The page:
GRENIER: Well, along for the ride because they think this organization could help them in their fight against the Iraqi government. Those are the ones we want to peel away from the organization.

BURNETT: And that is, when you're talking about the difficulty in getting a real number, and a real number is important, Dan, in terms of what this group is capable and interested in doing. What is your view here? You said the public discussion about ISIS is, quote- unquote, "a farce." When you hear numbers that are so unclear, what do you think?

And it looks like our shot popped out the second I asked that. When we get him back, I'll ask the question. I'm sorry. So, Bob, back to you. I want to ask you about the combat troops

situation here also, I don't want to miss a moment to ask you that. The president was categorical about this, that he's not going to put combat troops. It might may sense when you talk about the numbers, they're so uncertain about it, who the United States is going to be fighting. But he has already put in 1,700 U.S. troops.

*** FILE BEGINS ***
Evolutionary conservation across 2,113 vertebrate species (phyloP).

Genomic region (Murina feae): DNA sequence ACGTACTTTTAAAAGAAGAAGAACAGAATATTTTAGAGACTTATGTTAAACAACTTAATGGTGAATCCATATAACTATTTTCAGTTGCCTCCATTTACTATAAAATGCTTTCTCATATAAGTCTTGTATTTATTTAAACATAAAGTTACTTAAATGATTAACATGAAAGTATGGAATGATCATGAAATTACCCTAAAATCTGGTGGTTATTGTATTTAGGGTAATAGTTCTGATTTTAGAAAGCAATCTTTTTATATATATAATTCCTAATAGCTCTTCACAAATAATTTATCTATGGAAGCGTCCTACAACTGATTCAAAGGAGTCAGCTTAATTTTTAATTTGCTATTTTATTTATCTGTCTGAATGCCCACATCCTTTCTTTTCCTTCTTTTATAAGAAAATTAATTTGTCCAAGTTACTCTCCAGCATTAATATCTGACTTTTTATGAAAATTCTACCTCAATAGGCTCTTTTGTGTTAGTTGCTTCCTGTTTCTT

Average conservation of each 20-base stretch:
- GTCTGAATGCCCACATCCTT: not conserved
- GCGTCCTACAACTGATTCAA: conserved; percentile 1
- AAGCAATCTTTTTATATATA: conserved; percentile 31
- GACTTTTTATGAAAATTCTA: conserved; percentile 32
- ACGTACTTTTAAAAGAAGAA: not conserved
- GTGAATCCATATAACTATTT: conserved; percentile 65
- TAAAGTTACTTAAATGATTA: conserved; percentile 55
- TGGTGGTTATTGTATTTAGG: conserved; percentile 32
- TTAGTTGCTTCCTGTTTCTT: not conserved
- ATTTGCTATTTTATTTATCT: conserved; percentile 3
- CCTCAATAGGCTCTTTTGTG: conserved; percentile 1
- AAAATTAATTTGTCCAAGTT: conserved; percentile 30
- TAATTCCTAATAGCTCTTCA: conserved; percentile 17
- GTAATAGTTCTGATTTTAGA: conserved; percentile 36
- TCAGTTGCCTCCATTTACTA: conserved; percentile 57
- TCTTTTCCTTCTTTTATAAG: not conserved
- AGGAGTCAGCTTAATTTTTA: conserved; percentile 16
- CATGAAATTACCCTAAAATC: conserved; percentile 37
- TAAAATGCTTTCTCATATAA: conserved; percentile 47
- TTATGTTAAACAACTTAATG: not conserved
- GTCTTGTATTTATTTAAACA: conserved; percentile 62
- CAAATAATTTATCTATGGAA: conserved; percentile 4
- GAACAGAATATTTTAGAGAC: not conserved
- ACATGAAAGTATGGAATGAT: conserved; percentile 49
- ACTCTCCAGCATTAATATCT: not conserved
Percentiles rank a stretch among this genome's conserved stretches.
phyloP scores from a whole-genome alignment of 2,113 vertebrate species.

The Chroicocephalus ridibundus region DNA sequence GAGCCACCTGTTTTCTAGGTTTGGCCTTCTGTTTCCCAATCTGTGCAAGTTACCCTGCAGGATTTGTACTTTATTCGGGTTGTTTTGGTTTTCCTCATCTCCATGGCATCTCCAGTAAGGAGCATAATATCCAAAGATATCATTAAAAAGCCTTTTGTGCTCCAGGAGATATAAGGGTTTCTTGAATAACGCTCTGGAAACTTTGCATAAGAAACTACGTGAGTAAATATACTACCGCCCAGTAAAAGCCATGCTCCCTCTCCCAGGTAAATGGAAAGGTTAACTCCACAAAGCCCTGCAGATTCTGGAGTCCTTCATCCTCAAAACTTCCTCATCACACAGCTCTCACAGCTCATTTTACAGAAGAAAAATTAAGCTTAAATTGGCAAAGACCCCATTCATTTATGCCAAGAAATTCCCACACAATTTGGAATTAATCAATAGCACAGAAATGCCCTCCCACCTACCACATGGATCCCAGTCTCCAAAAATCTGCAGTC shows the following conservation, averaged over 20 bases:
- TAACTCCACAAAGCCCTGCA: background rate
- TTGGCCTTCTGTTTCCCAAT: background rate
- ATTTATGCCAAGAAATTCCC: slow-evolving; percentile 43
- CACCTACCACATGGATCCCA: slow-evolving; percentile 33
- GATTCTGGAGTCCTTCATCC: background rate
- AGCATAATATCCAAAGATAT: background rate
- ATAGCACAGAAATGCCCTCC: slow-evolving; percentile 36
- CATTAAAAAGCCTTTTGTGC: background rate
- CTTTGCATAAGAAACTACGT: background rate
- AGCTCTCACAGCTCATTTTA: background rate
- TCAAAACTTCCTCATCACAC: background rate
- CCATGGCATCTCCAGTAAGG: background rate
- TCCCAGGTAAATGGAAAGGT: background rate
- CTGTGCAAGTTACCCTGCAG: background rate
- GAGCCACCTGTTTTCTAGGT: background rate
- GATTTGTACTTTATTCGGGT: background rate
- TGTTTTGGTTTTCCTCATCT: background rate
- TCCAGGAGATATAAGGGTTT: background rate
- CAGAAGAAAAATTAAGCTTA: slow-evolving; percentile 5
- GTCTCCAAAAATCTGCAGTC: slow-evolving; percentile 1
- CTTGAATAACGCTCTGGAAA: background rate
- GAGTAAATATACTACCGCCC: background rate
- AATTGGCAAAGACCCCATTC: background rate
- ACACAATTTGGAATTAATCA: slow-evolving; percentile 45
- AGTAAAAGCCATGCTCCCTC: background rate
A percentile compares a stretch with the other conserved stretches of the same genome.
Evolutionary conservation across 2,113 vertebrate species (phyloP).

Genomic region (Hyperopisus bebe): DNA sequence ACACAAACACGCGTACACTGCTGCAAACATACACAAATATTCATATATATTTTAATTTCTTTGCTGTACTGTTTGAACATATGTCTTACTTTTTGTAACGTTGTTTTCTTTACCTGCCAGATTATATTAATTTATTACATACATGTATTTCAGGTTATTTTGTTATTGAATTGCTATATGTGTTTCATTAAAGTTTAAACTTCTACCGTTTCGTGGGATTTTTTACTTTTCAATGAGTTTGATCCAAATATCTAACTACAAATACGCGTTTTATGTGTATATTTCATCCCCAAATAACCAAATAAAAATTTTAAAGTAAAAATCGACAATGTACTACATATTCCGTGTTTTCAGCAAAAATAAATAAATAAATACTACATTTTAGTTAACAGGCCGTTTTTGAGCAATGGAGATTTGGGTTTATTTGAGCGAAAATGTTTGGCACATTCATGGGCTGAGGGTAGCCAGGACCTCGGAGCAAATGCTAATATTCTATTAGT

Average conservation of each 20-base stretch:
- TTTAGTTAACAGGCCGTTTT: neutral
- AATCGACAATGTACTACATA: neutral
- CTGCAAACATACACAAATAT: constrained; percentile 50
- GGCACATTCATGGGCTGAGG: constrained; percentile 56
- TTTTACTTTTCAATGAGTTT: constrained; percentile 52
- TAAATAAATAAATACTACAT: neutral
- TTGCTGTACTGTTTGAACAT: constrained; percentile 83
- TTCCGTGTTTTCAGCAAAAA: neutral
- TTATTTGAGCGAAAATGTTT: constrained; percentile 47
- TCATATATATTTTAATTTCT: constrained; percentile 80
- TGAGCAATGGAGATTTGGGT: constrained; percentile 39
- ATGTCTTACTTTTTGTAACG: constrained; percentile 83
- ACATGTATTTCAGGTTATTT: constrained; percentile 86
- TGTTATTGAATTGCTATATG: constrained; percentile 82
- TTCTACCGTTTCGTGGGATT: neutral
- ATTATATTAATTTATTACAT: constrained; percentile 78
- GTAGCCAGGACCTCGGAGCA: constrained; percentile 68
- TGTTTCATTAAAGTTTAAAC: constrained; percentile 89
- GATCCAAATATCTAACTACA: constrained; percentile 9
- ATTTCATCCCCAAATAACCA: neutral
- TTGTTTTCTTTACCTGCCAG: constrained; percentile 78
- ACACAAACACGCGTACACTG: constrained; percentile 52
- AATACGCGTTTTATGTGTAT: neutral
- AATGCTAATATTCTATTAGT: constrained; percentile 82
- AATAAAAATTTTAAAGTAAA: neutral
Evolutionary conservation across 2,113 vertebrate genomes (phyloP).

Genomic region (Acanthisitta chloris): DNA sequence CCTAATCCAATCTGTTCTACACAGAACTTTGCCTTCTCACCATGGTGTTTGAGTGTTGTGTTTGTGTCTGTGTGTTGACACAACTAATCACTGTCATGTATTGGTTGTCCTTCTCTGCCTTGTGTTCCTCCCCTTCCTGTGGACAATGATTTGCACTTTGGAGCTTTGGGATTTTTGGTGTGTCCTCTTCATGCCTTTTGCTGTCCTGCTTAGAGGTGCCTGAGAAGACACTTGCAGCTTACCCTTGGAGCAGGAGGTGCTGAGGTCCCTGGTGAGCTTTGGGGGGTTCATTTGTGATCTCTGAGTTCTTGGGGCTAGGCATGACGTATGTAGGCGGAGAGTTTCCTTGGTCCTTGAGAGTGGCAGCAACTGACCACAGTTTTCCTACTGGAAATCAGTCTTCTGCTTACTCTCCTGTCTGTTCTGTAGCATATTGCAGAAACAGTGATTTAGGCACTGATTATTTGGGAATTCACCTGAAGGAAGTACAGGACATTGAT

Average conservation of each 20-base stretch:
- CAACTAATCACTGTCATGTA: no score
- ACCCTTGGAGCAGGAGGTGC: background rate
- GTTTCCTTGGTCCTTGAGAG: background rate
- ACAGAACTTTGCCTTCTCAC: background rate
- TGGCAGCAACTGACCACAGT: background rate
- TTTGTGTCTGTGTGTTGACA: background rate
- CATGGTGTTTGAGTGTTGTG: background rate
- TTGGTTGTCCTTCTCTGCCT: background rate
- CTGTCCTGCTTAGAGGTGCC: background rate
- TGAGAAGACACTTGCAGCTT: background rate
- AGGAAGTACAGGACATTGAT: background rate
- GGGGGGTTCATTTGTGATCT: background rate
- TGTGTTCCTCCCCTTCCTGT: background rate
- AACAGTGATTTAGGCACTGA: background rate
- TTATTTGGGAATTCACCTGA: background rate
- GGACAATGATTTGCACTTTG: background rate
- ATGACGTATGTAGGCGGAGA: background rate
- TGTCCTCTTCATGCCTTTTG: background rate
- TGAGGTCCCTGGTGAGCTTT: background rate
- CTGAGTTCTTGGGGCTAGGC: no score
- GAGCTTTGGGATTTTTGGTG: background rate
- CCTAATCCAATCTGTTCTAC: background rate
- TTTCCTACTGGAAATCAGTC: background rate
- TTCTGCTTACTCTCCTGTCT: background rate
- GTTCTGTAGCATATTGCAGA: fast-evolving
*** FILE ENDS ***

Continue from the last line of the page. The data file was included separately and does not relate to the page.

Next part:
Here is what John McCain said to the president.


SEN. JOHN MCCAIN (R), ARIZONA: Tell the American people the truth, Mr. President. Those young men and women are going there and they're going to be in harm's way and they're going to be exposed to combat. Tell the American people the truth.


BURNETT: What do you think? Did the president tell the American people the truth? Can he do this without more combat troops? There are already 1,700.

GRENIER: Well, see it all depends on how you define these people and what they're actually going to be doing. Now, when we talk about combat troops we're talking about conventional forces, people taking the lead in the fight, an invasion force if you will. Obviously, that's off the table. The president is not talking about that. Nobody is proposing that.

I think the question is how do we use these people? These 1,700 people are going to be behind the lines. They're providing support, training, assistance with equipment. The key issue is whether or not these people are going to be on the front lines in harm's way.

I think that in limited numbers at least they should be. As far as we know right now they won't.

BURNETT: So, Dan, I know we have you back here. Let me ask you that crucial question here. You said the public discussion about ISIS is a farce. There are some who say look, look, this is a drum beat, that the president has been pushed into this. This is not fair to describe ISIS as such an immediate threat to the United States. What do you think?